Moreover, banks and card schemes hope enabling riders to pay fares with their contactless bank cards will also encourage more consumers to tap the cards to make purchases in stores. Contactless payment has yet to take off in the United Kingdom since being launched in London in September 2007, in part because of the relative scarcity of acceptance points, but also because of the challenges of introducing a new payment technology, said Cowen.

"One of the key things is behavioral change among cardholders and consumers, and that’s generally a slow process," Cowen told NFC Times. "We believe it (open-loop fare payment) can accelerate this behavioral change."

MasterCard does not release PayPass card numbers for individual markets, but Visa Europe told NFC Times there were 11.6 million Visa payWave cards on issue at the end of 2010 in the United Kingdom. That is much more than for PayPass. A Barclays spokeswoman said the bank had issued nearly 11 million debit and (Barclaycard) credit cards.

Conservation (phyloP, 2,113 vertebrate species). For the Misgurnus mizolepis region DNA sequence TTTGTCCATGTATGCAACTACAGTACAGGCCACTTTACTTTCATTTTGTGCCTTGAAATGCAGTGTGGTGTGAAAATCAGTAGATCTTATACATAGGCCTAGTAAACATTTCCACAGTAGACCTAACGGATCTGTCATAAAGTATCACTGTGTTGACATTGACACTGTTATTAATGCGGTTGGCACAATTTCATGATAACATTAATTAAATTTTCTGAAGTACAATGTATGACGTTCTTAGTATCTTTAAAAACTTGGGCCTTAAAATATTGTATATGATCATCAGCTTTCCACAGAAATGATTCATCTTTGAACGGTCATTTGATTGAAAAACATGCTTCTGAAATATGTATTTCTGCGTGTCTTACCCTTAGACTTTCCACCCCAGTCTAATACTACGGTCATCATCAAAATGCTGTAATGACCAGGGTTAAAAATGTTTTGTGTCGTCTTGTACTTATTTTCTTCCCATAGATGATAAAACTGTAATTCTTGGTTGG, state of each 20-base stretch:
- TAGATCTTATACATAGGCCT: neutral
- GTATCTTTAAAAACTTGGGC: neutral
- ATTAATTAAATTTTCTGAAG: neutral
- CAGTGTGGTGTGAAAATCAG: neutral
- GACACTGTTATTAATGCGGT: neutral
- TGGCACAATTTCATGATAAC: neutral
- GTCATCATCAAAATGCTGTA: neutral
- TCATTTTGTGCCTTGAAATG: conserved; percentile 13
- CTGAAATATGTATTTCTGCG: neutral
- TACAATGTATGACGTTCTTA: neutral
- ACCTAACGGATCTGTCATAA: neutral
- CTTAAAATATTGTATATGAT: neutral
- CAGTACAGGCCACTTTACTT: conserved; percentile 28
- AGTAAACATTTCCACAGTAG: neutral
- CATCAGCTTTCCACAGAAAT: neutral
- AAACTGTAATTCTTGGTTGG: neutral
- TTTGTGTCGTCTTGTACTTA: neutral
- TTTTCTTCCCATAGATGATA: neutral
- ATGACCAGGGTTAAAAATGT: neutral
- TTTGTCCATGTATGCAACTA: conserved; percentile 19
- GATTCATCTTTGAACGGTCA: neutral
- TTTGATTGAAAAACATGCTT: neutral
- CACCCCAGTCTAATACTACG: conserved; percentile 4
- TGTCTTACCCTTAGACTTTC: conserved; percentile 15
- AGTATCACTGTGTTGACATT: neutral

While most of the Barclays- and Barclaycard-issued cards are branded Visa, some Barclaycard credit cards carry PayPass. In addition, MBNA Europe, part of U.S.-based Bank of America, announced it plans to roll out 5 million credit cards in the United Kingdom by the end of 2011. Some of these will carry PayPass, as well. And contactless Virgin Money cards also will support PayPass. Other issuers are expected to join the contactless rollout, issuing cards carrying either payWave or PayPass.

A Transport for London spokeswoman said she didn’t think the MasterCard branding on the plastic Oyster card covers this year would confuse commuters when the transit authority later opens its bus readers to both MasterCard and Visa-branded contactless bank cards.

"We’re still over a year away from that coming out, and we’ll be doing more publicity," she said.

The transit authority also is experimenting with putting its Oyster application on NFC phones and with accepting PayPass and payWave directly at its subway gates from phones. But transaction times, especially with higher-security Oyster applications loaded onto NFC-enabled SIM cards, have been too slow in internal tests to date.